IEA SSL Annex reports shortcomings in SSL lifetime test methodologies (UPDATED)

June 15, 2021
LED and SSL system-level test methodologies still fail to fully characterize all failure mechanisms and an improved methodology could yield more accurate lifetime expectations.

The International Energy Agency (IEA) Energy Efficient End-use Equipment (4E) Solid-state Lighting (SSL) Annex has published new research on the state of testing methodologies used to characterize the lifetime of lighting products at the system level. The report titled “Literature Summary of Lifetime Testing of Light Emitting Diodes and LED Products” was prepared by the Lighting Research Center (LRC) at Rensselaer Polytechnic Institute (RPI) and is based on a comprehensive review of literature focused on testing LED sources and SSL systems to determine expected lifetime. The most widely-used testing standards today don’t consider both parametric and catastrophic failure, according to the document, and also fail to consider stress conditions such as humidity and power cycling.

Realistically, the LED and SSL sectors have come a long way in standardizing effective test methodologies and reporting requirements. Consider that a decade ago, there were no widely-followed methodologies and manufacturers published wild claims, especially related to expected product lifetime of lamps and luminaires. Meanwhile, many such products failed very prematurely. Over the course of the decade, standards developed primarily by the Illuminating Engineering Society (IES) have greatly improved the situation. Still, the IEA 4E SSL Annex suggests that further improvement is possible.

Today, IES LM-80 and TM-21 standards are widely used to define test and reporting methodologies and project lifetime, respectively, for LED sources and light engines. In turn, the LM-84 and TM-28 standards build on the light source work to enable characterization of luminaires along with lifetime projections. The new report acknowledges these standards but points out that the work is based on parametric failure where over time a product becomes unusable due to lumen depreciation or chromaticity shift. The report said catastrophic failure needs to be addressed especially when SSL system-level design can result in excess heat that causes LEDs and other electronics to fail.

As mentioned, the LRC performed the literature review behind the new report. And as we have reported, that RPI laboratory has undergone significant recent change. Much of the LRC team has moved with former LRC director Mariana Figueiro to a new laboratory at Mount Sinai called the Center for Light and Health Research. Still, core members of the original LRC team remain at the RPI lab including director of research Nadarajah Narendran, who has been the lead LRC researcher in the area of LED and SSL lifetime.

The new IEA 4E SSL Annex report cites LRC work as the most comprehensive methodology for testing SSL products and projecting lifetime, followed closely by a standard developed in the European Union. In 2020, the LRC published Volume 14 in its Alliance for Solid-State Illumination Systems and Technologies (ASSIST) initiative that’s funded by industry partners. The document titled “Recommendations for Testing LED Lighting Systems and Projecting System Lifetime in Different Applications” added power cycling to the requirements defined in the IES standards and therefore one cause of catastrophic failure.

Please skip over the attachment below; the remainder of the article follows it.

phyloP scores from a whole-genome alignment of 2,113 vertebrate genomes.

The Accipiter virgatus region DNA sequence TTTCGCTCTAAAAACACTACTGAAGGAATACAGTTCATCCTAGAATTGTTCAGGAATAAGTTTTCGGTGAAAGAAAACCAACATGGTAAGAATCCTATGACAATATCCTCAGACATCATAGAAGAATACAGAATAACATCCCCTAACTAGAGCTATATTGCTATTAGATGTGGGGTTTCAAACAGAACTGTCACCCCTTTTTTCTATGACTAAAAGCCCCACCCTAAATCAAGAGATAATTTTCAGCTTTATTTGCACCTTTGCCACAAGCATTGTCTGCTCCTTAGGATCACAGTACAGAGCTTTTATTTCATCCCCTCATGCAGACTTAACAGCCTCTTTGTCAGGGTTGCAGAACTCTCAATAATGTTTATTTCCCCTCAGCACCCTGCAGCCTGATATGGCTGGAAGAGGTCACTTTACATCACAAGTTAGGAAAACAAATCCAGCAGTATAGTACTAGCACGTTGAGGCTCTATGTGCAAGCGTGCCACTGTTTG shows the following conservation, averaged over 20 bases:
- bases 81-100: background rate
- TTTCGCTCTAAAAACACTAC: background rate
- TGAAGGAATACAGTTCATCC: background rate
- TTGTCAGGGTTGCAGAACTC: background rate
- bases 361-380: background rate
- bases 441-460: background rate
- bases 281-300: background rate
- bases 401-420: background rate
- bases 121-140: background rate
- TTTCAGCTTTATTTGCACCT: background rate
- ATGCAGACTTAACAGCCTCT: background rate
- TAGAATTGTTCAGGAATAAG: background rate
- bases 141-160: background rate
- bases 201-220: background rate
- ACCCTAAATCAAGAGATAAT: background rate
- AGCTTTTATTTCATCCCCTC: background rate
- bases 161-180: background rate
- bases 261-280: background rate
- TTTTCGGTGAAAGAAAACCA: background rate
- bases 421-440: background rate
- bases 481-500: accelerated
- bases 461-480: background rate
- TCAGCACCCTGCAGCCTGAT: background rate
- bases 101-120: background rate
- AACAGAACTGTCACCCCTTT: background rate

Still, the new report urges the industry to go further and also add testing of systems at high levels of humidity to deliver the best projections of reliability. We at LEDs Magazine would argue that such testing might be overkill for most indoor general illumination applications. It could, however, be very valuable in outdoor and specialty-indoor applications. One other recommendation is a deeper look at driver lifetime projection methodology, and indeed, the driver can be the weakest link in an SSL system.

The IEA 4E SSL Annex is a market transformation initiative supported by a number of global powers, not including the US, but that was intended to enable countries without agencies such as the US Department of Energy to encourage the adoption of LED lighting and do so with high-quality products. For example, the organization published recommendations on product performance in applications from replacement lamps to street lights. The international roster of supporters includes the governments of Australia, Canada, Denmark, France, the Republic of Korea, Sweden, and the United Kingdom.

“Lifetime testing is a critical aspect of overall product testing for LED products,” said Professor Georges Zissis, chair of the SSL Annex’s management committee and representative from France. “This report was prepared for us by the experts at the Lighting Research Center in New York, USA, and it offers a high-level summary of all the recent lifetime literature and failure mechanisms, giving guidance on which approach is deemed most effective today.”

LEDs Magazine chief editor MAURY WRIGHT is an electronics engineer turned technology journalist, who has focused specifically on the LED & Lighting industry for the past decade.

*Updated June 17, 2021 9:34 AM for illustrations and report link update.

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